Imagine you’re at a table with some friends. You come up with a set of rules to create a type of money that you can only use between each other. You decide that math is really hard, but doable, given enough time and energy. You decide that there’s a certain math problem that you all like to do, and you know you can find ways to do it faster and faster as time goes on. You set how many times you want to try to solve a really hard math problem as the basis for work.
Every so often, when someone in the group solves a that really hard math problem, that person tells the others of their triumph. The others can quickly verify that the solver is truthful, so after checking their work, they all write down that that person has gained some money. When someone lies about solving a problem, everyone knows and ignores their claim. This continues until we’ve solved the math problem the number of times we’ve set (this will take more than 100 years).
That briefly describes "mining". Now, transactions.
A transaction is when someone sends money to someone else.
When someone in the group spends money, they tell everyone else in the group to whom they’re sending their money. However, it’s done in a way that makes it really hard to actually tell who is sending and who is receiving. It’s not 100% impossible to tell, but it would take someone a lot of time to figure out.
When that someone sends money, everyone can check to ensure that that person actually has enough money to send what they claim to have sent. This is especially important to the receiver. If enough people say that the sender doesn’t have enough money to send, the sender’s transaction is ignored. He’ll be able to try again in a little bit (and hopefully he’ll be more honest or careful this time!).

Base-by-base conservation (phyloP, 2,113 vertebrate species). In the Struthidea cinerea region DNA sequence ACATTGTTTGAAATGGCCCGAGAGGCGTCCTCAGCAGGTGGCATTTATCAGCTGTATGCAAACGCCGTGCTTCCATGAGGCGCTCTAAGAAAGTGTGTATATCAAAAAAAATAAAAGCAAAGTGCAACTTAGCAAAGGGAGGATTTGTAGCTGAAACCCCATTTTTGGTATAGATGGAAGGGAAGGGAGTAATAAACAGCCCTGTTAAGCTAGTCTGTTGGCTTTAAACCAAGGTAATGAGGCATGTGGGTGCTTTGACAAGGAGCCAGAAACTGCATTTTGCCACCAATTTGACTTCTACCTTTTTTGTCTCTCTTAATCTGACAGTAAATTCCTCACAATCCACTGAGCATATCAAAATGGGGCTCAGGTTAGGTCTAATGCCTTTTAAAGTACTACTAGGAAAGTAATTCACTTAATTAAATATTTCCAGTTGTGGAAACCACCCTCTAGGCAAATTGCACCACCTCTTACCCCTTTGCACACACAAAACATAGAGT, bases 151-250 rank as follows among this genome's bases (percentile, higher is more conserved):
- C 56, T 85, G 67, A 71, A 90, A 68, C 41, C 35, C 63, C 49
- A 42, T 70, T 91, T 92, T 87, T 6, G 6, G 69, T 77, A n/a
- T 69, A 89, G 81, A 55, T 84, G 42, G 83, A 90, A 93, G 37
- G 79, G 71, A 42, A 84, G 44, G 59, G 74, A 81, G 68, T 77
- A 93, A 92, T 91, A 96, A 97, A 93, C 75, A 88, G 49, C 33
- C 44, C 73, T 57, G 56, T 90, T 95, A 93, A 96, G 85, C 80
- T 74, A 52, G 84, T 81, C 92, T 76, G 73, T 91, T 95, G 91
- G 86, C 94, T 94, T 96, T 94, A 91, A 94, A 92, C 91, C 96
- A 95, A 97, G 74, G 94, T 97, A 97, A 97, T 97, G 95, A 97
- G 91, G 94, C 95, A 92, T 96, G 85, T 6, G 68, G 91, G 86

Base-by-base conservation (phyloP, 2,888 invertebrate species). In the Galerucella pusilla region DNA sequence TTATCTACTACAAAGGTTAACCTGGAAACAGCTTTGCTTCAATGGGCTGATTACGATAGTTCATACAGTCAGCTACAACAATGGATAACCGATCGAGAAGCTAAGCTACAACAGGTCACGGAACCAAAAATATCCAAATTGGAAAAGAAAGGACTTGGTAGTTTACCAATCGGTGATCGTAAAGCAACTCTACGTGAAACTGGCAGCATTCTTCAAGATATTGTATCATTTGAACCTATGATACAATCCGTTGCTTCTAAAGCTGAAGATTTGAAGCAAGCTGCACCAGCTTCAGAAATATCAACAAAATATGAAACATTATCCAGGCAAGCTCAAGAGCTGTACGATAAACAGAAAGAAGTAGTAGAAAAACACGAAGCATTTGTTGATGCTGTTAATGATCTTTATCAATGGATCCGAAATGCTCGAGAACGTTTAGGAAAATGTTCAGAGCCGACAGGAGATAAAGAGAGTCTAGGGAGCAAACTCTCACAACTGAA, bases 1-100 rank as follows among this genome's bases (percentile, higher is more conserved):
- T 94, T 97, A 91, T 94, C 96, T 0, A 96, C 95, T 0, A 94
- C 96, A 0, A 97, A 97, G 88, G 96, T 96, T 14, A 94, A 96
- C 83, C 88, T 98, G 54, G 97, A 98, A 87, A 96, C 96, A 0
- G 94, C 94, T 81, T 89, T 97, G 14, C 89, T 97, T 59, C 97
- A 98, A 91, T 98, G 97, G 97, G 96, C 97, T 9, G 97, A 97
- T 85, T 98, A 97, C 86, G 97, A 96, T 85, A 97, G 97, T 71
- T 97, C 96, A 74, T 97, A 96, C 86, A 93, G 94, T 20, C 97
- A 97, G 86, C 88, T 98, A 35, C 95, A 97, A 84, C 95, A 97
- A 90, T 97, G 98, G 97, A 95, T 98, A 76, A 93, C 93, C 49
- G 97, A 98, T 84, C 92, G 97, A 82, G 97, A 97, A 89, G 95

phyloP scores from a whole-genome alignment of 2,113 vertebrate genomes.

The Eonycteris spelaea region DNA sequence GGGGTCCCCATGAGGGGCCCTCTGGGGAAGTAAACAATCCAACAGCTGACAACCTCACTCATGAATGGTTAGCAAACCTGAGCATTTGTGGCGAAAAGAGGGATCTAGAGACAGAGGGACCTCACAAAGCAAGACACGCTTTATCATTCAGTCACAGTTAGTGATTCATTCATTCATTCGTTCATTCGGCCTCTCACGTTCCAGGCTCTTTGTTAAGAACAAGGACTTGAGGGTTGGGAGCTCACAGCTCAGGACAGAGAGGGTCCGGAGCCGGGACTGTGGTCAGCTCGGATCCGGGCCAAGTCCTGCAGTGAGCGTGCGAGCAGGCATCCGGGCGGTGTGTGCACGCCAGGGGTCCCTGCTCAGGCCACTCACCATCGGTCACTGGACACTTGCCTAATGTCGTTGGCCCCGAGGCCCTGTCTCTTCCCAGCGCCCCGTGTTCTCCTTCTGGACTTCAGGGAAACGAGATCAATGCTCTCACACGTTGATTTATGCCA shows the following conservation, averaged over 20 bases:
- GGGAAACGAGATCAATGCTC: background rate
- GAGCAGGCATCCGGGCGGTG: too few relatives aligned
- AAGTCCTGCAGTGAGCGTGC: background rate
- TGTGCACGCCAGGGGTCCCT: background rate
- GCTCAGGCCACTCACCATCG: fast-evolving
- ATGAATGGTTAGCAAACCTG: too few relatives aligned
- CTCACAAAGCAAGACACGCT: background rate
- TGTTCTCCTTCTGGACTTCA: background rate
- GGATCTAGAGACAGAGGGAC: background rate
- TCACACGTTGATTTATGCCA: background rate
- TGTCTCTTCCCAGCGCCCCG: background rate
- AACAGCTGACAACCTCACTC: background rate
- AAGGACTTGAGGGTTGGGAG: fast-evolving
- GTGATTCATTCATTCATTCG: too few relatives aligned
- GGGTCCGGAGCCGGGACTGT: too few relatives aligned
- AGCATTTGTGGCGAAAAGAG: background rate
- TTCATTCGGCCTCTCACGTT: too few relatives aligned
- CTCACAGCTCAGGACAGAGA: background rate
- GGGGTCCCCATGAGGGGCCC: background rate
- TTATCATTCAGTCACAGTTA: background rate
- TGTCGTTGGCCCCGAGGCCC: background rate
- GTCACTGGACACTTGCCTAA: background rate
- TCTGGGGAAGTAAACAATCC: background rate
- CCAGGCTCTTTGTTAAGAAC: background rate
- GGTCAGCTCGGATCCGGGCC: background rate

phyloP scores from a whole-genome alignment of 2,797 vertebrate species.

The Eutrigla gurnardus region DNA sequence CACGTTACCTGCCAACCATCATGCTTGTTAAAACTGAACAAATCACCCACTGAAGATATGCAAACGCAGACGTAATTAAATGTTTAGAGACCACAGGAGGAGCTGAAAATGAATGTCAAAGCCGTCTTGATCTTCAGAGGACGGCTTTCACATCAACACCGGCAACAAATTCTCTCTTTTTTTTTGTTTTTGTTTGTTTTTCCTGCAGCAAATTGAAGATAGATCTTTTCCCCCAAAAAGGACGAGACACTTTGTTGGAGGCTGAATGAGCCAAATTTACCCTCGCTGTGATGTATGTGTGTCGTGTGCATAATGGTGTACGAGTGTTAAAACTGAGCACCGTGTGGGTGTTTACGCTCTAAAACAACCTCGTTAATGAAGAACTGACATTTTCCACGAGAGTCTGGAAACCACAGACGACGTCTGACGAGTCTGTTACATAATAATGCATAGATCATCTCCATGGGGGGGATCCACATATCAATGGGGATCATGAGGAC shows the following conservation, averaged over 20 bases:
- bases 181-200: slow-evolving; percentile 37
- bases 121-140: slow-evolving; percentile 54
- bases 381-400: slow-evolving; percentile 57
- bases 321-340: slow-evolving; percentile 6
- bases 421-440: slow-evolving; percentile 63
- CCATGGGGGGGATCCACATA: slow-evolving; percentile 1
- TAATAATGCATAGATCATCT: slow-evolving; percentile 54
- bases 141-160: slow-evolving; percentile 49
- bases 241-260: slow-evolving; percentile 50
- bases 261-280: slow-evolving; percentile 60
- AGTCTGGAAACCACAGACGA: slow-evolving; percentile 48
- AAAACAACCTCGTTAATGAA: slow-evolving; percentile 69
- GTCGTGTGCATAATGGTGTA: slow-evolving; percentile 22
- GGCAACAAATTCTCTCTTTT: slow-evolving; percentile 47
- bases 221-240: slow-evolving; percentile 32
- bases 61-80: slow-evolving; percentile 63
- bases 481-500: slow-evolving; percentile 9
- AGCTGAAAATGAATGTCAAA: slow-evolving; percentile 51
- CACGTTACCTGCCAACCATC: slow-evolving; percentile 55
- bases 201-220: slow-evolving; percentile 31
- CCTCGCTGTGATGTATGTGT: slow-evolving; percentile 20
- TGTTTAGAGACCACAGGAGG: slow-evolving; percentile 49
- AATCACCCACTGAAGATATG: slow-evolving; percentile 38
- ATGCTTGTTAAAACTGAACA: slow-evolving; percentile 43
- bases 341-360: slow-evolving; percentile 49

The really cool thing is that everyone who wants to send or receive money knows how much everyone else is sending or receiving, even though they can’t really identify a person behind the transaction. Plus, a person can look at the history of every transaction since the beginning of this fun system. This is called the public ledger.
Whenever someone sends money, they send a little bit extra along with their amount. This is called the transaction fee, and it’s kinda like a tip. It’s given as a reward to the person who solves the really hard math problem as an extra bonus! Over time, the reward money the solver earns will go away. Eventually, this transaction fee reward will be larger than the reward for solving ever was! So, this transaction fee gives people a reason to keep solving math problems forever.
Whenever someone sends money (creates a transaction) and their send is truthful, there’s a hash created. A hash is like a secret word that you can only remember if you combine a few other words you always know. By combining some of the information about a recently solved math problem and some information about the current transaction, you can ensure that no one can fake our transaction again – not even yourself. Each transaction is contained within some notes about that recently solved math problem – these notes are called "blocks".
When we hash the blocks and the transactions together, it creates a chain with links that are impossible to replace without going back and doing all of the math problems again and convincing all of the other people that your new, replacement work is the real work. This is virtually impossible, so transactions and blocks are not able to be faked or undone.
When someone new wants to join in so that they can use the money, too, they request a copy of all of the notes — the blockchain — and thus have their own copy of the public ledger. They can look at everyone’s transactions and add their own to the mix, as long as they adhere to the rules we’ve all agreed on.
If they want to get some money to spend for themselves, they can try to solve math problems (mining), exchange some valuable item to someone already in the group in exchange for some money (exchanges or stores), or do something to help someone in the group so that they can earn the money, like mowing their lawn or cleaning their room.
It used to be really easy to do the math problems, but it’s getting harder and harder daily. Soon, the amount given to someone when they solve a problem will halve! They’ll get only 25 coins instead of 50 coins. There are some good reasons behind this, but they’re a little hard to explain to a five year old. So, people are looking to buy into the group’s money or do something in exchange for money they can spend within the group.